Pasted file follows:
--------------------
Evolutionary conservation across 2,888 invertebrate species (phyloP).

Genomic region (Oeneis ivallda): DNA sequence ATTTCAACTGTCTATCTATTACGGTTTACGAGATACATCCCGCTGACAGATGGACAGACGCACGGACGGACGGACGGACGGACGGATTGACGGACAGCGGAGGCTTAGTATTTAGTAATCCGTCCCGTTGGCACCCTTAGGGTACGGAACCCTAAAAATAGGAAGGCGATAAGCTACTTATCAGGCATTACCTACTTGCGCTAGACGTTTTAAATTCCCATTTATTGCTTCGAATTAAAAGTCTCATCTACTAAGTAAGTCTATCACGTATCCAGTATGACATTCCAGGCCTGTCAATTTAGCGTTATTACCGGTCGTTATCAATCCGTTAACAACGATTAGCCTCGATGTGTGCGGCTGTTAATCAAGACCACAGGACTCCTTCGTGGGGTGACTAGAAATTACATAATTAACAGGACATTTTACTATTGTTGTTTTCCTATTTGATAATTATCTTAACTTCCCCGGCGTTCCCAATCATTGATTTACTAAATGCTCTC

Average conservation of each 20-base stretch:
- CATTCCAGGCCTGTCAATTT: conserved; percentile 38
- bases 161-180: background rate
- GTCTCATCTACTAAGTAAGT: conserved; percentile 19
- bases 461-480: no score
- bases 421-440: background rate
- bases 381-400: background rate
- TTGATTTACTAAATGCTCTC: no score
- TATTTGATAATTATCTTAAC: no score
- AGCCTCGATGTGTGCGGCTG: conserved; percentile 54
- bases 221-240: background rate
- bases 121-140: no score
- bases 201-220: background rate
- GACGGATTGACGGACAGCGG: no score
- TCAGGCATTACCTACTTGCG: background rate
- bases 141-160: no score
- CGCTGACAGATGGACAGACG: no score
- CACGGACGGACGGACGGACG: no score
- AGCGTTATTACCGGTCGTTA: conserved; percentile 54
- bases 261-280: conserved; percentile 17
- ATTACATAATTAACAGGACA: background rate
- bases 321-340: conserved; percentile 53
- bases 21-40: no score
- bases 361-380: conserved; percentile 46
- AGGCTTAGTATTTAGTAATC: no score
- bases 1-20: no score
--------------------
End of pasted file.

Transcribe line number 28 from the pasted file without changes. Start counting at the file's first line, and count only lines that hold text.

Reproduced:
- bases 1-20: no score